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Science (Biology). Revision for Mid year Examination. Topics. Biological Molecules (Nutrients) Enzymes Nutrition in Man Nutrition in Plants. Biological Molecules (Nutrients). What are the components of the nutrients we need? Carbohydrate Fats Protein. Biological Molecules (Nutrients).

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Science biology

Science (Biology)

Revision for Mid year Examination


Topics

Topics

  • Biological Molecules (Nutrients)

  • Enzymes

  • Nutrition in Man

  • Nutrition in Plants


Biological molecules nutrients

Biological Molecules (Nutrients)

  • What are the components of the nutrients we need?

    Carbohydrate

    Fats

    Protein


Biological molecules nutrients1

Biological Molecules (Nutrients)

  • What are the function of these nutrients?


Biological molecules nutrients2

Biological Molecules (Nutrients)

  • How do we test for the nutrients?

    Food Test

  • Benedict’s Test

  • Starch Test

  • Emulsion Test

  • Biuret’s Test


Enzymes

Enzymes

What are enzymes?

Enzymes are biological catalysts that speed up the rate of reactionwithout themselves being chemically changed at the end of the reaction.


Enzymes1

Enzymes

Describe the effects of temperature on enzyme action.

  • At low temperature, enzymes are inactive.

  • Thus, little enzyme action.

  • As temperature increases, enzyme action also increases.


Enzymes2

Enzymes

  • Enzymes work best at their optimum

    temperature

  • Beyond their optimum temperature, enzymes are denatured.

  • Thus, enzyme action decreases.


Enzymes3

Enzymes

Describe the effects of pH on enzyme action.

  • Enzymes work best at their optimumpH.

  • At extremechanges in pH, enzymes are denatured.


Enzymes4

Enzymes

Explain the effects of temperature on enzyme action.

  • At low temperature, enzymes have very little kinetic energy and are inactive.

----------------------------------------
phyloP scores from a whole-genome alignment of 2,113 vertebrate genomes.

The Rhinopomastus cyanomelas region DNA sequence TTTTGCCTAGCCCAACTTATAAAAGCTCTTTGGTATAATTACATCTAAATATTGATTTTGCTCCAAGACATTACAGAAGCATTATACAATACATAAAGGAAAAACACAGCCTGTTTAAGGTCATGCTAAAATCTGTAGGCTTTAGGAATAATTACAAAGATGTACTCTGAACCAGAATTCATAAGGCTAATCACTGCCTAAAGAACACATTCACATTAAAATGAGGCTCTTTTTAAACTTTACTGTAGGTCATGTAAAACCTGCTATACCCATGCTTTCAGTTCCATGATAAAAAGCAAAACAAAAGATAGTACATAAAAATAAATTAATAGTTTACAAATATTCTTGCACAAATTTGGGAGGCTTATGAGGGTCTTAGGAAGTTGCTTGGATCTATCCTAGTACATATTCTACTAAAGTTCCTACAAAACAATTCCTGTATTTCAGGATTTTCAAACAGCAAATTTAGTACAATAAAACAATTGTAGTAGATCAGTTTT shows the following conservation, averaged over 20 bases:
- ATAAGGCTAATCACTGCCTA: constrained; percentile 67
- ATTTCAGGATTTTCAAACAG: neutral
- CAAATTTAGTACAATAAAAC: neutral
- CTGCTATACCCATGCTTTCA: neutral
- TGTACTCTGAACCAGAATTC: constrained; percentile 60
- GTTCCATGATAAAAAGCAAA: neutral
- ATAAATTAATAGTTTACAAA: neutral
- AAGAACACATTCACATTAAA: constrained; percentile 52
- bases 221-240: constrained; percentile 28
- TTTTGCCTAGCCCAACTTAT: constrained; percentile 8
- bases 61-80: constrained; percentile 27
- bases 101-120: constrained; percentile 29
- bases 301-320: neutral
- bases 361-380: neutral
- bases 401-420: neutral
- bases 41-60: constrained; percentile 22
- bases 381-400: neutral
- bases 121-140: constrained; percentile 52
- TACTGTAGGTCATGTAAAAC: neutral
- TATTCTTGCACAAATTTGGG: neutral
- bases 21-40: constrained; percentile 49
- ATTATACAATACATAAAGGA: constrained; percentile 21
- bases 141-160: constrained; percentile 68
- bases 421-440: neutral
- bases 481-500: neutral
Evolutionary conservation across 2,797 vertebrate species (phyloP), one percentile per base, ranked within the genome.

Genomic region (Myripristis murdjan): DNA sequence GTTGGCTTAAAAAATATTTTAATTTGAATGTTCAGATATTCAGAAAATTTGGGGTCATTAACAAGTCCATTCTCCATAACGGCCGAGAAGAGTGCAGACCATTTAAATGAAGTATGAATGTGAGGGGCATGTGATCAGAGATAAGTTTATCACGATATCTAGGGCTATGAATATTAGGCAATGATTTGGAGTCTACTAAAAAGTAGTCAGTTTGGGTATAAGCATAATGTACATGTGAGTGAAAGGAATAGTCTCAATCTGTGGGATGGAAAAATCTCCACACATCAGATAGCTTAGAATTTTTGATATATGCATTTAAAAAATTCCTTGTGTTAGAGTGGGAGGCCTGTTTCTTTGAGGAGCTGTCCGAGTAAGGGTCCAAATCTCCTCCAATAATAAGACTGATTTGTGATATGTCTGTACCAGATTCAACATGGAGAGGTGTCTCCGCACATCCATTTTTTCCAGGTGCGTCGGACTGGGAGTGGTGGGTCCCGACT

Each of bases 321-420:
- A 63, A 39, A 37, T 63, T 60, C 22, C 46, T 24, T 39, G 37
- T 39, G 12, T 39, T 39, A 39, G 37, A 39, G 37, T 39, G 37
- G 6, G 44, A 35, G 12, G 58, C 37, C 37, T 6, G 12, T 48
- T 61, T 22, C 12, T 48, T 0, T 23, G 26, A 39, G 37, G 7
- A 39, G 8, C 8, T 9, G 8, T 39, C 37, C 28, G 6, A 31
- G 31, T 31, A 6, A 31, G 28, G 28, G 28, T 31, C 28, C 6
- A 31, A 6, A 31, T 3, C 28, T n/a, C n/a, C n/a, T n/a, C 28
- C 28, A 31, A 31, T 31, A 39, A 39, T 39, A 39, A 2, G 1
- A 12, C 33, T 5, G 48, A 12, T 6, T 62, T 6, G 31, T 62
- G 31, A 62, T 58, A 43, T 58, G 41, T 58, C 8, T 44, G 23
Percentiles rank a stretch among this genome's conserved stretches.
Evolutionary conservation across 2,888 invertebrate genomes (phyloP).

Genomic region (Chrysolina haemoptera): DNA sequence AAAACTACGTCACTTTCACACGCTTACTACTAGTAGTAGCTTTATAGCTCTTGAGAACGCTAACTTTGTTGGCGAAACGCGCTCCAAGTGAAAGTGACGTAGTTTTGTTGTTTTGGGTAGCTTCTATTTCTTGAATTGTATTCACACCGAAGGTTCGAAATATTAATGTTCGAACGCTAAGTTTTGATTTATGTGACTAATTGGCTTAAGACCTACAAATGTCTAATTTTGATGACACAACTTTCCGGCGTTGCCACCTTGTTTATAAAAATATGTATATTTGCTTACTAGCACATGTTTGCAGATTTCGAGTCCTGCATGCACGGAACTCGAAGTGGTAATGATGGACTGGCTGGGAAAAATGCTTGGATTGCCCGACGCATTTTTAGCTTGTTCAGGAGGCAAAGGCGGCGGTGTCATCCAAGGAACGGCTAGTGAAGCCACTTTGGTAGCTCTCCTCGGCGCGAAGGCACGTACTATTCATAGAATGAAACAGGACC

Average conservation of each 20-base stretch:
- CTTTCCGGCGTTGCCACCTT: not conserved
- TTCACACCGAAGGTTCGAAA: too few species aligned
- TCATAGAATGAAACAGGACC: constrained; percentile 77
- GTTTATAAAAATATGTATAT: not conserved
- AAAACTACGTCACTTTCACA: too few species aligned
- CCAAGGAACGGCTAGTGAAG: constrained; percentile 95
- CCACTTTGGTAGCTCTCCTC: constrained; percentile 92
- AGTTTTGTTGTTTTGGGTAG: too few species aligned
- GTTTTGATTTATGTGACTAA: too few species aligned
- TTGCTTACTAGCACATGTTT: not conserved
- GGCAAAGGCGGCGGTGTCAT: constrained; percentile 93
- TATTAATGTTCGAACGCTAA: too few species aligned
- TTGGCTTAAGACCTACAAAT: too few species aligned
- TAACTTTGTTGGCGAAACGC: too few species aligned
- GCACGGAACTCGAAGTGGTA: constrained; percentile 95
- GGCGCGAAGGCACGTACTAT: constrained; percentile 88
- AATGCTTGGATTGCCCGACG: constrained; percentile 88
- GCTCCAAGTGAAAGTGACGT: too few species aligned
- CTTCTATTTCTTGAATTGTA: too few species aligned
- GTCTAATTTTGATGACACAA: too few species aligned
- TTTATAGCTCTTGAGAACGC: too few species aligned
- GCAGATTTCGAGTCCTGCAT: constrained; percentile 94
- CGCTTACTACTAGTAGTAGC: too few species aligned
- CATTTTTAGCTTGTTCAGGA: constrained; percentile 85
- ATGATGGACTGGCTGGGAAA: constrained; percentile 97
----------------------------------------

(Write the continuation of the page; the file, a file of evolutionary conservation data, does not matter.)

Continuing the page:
• They move slowly and collide less frequently with the substrate molecules.

  • Substrate molecules bind to enzymes’ active siteless frequentlylittle enzyme action


Enzymes5

Enzymes

  • As temperature increases, enzymes gain more kinetic energy and moves around faster.

  • Thus, enzymes collide with the substrate moleculesmore frequently .

  • Substrate molecules bind to enzymes’ active sitemore frequently enzyme action increases.


Enzymes6

Enzymes

  • Enzymes work best at their optimum temperature.

  • Beyond their optimum temperature, active sites of the enzymes are physically altered.

  • Enzymes lose its specificity and can no longer bind the substrate.

  • Enzymes are denatured enzyme action decreases.


Enzymes7

Enzymes

Describe / Explain how enzymes work.

  • Enzymes work based on the lock and key hypothesis.

  • Enzymes are like the lock and substrates are the keys.

  • Enzymes have active sites which have a specific shape complementary to its substrate.


Enzymes8

Enzymes

  • Enzymes and substrate will collide.

  • Substrate will bind to the enzymes at the active site.

  • Products are then formed and released from the enzymes’ active site.


Enzymes9

Enzymes

  • Enzymes remain chemically unchanged at the end of the reaction.

    - Enzymes can then be reused.


Nutrition in man

Nutrition in Man

Describe / Explain the role of bile in digestion

  • bile is produced in the liver and secreted into the duodenum

  • bile emulsifies fats by breaking up fat droplets into smaller droplets

  • this increases the fats surface area for lipase to digest into fatty acids and glycerol


Nutrition in man1